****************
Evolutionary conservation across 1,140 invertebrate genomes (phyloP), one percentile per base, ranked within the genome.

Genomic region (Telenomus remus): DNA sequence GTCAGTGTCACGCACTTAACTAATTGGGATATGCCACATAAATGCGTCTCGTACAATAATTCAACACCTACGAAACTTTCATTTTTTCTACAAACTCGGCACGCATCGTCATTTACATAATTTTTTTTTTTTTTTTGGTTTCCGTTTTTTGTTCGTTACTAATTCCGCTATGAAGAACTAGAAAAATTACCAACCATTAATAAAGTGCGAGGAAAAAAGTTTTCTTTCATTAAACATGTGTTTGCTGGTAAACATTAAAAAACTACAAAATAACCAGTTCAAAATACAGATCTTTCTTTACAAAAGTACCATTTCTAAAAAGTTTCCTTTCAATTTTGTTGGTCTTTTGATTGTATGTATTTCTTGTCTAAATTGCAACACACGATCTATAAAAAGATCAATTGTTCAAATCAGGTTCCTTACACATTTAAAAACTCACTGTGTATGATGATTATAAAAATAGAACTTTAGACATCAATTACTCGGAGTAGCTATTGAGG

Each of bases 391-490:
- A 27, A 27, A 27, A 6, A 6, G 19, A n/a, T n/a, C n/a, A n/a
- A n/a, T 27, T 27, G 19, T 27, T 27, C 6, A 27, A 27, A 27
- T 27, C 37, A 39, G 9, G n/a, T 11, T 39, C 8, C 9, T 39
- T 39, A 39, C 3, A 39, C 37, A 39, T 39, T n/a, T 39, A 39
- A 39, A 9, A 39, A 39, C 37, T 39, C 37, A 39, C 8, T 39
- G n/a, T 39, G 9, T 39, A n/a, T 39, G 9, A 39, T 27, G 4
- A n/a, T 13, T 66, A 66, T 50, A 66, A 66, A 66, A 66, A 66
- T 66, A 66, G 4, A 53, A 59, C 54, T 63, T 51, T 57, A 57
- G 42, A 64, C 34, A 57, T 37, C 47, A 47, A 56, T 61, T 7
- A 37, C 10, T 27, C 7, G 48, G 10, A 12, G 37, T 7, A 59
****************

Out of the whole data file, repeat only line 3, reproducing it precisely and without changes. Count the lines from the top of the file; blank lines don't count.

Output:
Each of bases 391-490: